At the other end of the scale, Carnival Cruise Lines of Doral, FL received an F for sewage treatment and an overall grade of C-minus. The company has the world's largest fleet of 24 cruise ships but only two with advanced sewage treatment technology.
Carnival Lines' parent company, Carnival Corp. & PLC of Miami and London, also operates six other lines graded by the report card. Although the Carnival-owned Seabourn and Cunard lines both received an A for sewage treatment and Holland America and Princess received a B and B-minus respectively, two other Carnival lines—P&O and Costa—received extremely low grades for sewage treatment and overall grades of F.
"As the industry leader, Carnival Corp. has to step up its environmental game throughout all of its different lines," Keever said. "How can Carnival Corp. justify having more than half of its fleet continue to use outdated technology that pollutes our oceans and threatens our marine ecosystem health, sea life and all of us?"
Bill Maher is sick of billionaires' obsession with Mars, more like "Mars-a-Lago," he said.
In a new animation produced by ATTN:, the popular talk show host of Real Time, discusses the perils of our planet, including how "climate change is killing us."
A group of prominent climate scientists have written a study explicitly refuting statements made by the U.S. Environmental Protection Agency Administrator Scott Pruitt on climate data. During his Senate confirmation hearing, Pruitt claimed in a written response that satellite data shows a "leveling off" of warming over the past two decades.
By David Pomerantz
The Nevada Assembly passed a bill Wednesday that would dramatically increase the growth of renewable energy in the state, but Sheldon Adelson, the casino magnate and major donor to Donald Trump, is attempting to prevent the bill from becoming law.
By Yosola Olorunshola
Whether it's through fashion or protest, Vivienne Westwood is not a woman afraid of making a statement.
On May 23, she rocked up to the residence of the Archbishop of Canterbury in London with a special guest—the Grim Reaper—to issue a strong statement on the Church of England's position on fracking.
Military veterans from across Virginia released a letter Thursday opposing two proposed fracked-gas pipelines: Dominion Energy's Atlantic Coast Pipeline and EQT's Mountain Valley Pipeline. These pipelines would cross through pristine areas of Virginia, taking private property by use of eminent domain, removing mountain ridgetops and threatening valuable drinking water resources. The veterans view this as contrary to their service to protect and defend the freedom and security of American citizens.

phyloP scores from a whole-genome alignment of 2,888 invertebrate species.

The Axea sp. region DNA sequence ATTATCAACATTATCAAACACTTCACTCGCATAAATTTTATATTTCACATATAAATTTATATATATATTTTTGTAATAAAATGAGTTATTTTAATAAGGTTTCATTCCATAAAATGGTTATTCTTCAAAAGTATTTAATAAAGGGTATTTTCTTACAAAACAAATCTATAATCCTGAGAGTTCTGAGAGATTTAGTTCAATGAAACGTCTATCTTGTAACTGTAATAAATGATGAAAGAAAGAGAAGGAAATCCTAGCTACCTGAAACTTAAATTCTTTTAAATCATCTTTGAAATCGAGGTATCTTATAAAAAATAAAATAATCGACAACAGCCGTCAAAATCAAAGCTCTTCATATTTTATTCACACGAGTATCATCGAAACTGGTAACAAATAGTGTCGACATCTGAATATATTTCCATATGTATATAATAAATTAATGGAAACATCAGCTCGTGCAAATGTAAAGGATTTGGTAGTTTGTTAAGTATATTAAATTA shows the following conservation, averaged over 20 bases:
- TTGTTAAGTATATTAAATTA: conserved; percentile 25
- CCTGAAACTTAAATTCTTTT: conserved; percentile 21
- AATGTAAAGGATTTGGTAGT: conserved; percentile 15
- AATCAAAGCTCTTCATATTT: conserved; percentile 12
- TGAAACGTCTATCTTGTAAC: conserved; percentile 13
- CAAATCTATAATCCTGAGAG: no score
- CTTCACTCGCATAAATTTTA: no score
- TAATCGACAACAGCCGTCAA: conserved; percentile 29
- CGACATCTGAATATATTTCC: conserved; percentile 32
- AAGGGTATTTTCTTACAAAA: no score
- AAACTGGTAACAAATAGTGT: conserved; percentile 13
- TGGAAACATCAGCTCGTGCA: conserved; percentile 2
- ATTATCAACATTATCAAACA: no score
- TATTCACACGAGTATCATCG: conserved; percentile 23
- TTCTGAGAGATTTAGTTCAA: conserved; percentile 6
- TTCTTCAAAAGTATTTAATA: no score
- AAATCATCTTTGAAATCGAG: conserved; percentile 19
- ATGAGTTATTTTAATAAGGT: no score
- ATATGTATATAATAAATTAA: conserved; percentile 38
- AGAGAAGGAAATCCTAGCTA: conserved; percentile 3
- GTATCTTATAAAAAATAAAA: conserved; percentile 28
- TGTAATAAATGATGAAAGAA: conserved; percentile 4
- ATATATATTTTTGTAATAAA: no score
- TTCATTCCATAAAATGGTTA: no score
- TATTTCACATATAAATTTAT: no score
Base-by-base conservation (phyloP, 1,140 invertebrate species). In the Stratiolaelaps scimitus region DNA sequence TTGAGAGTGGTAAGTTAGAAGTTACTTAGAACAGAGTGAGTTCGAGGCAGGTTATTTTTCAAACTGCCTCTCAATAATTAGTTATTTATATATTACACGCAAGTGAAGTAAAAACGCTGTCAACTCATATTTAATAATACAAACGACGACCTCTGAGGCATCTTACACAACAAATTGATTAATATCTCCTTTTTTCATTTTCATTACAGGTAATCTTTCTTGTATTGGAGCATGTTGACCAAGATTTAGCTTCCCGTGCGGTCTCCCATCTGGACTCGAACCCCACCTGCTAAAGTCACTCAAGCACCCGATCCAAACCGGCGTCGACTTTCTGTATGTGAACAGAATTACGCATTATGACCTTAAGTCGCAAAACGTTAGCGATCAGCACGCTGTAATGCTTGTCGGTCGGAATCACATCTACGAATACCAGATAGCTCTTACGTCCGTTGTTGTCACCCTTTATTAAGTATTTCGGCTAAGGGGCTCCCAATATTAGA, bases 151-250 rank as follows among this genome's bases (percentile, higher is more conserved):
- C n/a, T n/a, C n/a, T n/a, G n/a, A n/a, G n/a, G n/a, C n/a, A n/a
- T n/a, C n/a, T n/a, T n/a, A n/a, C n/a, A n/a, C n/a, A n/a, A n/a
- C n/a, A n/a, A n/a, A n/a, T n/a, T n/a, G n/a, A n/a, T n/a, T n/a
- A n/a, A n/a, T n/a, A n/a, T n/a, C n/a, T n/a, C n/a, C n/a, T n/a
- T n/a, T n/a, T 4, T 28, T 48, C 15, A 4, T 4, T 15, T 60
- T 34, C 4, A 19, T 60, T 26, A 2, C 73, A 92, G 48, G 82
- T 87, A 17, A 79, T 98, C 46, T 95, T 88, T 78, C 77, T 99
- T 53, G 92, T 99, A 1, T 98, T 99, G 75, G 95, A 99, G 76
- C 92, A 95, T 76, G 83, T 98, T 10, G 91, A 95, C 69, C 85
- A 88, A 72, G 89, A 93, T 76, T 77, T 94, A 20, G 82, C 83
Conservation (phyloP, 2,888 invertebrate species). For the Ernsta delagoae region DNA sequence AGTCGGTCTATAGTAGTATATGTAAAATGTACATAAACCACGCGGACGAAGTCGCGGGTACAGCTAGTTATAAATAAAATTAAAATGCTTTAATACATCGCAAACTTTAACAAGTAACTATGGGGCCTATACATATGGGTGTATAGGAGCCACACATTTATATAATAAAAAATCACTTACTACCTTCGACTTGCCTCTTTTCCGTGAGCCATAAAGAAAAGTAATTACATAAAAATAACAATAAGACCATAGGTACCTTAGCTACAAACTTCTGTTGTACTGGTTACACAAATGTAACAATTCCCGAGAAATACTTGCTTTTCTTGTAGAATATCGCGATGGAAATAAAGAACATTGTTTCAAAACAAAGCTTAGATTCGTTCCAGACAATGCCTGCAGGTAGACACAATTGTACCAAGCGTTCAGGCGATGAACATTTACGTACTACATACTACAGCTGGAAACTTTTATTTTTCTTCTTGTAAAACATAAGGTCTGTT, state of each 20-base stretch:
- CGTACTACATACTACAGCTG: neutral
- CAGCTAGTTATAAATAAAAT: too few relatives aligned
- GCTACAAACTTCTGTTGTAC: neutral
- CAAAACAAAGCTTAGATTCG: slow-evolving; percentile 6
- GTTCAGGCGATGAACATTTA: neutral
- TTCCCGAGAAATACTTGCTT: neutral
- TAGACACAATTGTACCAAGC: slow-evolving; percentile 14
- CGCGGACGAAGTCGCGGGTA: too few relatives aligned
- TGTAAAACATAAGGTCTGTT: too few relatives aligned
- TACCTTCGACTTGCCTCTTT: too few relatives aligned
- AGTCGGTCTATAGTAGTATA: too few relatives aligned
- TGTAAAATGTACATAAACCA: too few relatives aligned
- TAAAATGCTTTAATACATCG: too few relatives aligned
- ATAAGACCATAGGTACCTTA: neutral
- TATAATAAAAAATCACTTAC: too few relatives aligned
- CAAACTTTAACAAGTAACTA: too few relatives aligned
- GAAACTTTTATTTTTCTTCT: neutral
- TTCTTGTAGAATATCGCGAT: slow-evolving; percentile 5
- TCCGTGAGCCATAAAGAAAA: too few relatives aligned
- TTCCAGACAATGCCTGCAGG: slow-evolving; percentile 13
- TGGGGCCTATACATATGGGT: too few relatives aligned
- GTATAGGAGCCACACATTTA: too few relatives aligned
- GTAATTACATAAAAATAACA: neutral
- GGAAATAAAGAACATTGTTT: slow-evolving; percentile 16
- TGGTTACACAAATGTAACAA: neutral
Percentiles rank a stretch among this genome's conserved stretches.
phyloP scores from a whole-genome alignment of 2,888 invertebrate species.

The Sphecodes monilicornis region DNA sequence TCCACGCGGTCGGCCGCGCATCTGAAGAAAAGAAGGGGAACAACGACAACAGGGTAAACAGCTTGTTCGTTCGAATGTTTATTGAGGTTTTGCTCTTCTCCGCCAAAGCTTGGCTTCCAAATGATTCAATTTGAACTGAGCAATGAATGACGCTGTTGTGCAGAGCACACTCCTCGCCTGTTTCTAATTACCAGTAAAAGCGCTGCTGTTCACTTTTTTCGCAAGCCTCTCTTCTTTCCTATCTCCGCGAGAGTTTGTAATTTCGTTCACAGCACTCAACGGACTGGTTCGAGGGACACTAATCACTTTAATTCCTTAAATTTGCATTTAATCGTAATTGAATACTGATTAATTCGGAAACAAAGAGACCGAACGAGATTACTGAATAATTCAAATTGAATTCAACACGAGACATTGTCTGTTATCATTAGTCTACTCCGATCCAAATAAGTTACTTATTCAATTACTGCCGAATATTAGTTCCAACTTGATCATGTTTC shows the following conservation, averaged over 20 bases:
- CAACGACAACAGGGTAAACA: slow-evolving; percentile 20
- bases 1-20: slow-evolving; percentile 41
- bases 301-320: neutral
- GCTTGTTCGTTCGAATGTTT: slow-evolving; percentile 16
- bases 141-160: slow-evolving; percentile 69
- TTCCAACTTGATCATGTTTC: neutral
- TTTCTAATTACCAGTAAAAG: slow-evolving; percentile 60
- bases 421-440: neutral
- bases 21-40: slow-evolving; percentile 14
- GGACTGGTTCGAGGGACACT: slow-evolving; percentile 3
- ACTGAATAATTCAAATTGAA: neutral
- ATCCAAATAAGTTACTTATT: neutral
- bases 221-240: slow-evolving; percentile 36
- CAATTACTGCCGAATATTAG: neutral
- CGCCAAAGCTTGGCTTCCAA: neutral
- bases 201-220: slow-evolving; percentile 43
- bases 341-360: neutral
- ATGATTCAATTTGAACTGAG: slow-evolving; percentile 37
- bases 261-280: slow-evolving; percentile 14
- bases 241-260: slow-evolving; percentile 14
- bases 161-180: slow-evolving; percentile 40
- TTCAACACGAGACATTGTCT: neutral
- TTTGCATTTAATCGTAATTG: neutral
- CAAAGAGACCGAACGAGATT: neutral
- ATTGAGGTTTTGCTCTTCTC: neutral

By Paul Brown
The food industry and big agricultural concerns are driving climate change and at the same time threatening to undermine efforts to feed the world's growing population, according to GRAIN, an organization that supports small farmers.
Particularly singled out for criticism are the large chemical fertilizer producers that have gained access to the United Nations talks on climate change. GRAIN accuses them of behaving like the fossil fuel companies did in the 1990s, pushing false information in the hope of delaying real action on climate change.
By Sydney Robinson
By John Rogers
Maybe it's because I first started working on clean energy while serving in the Peace Corps he founded, or maybe it's my years of working on these issues from his home state. But I can't help thinking about the 100th anniversary of John F. Kennedy's birth, and connecting his stirring rhetoric to the energy challenges of our times.
Here's what our 35th president might have said about the challenges of energy transition and the opportunities in clean energy:
"Change is the law of life. And those who look only to the past or present are certain to miss the future."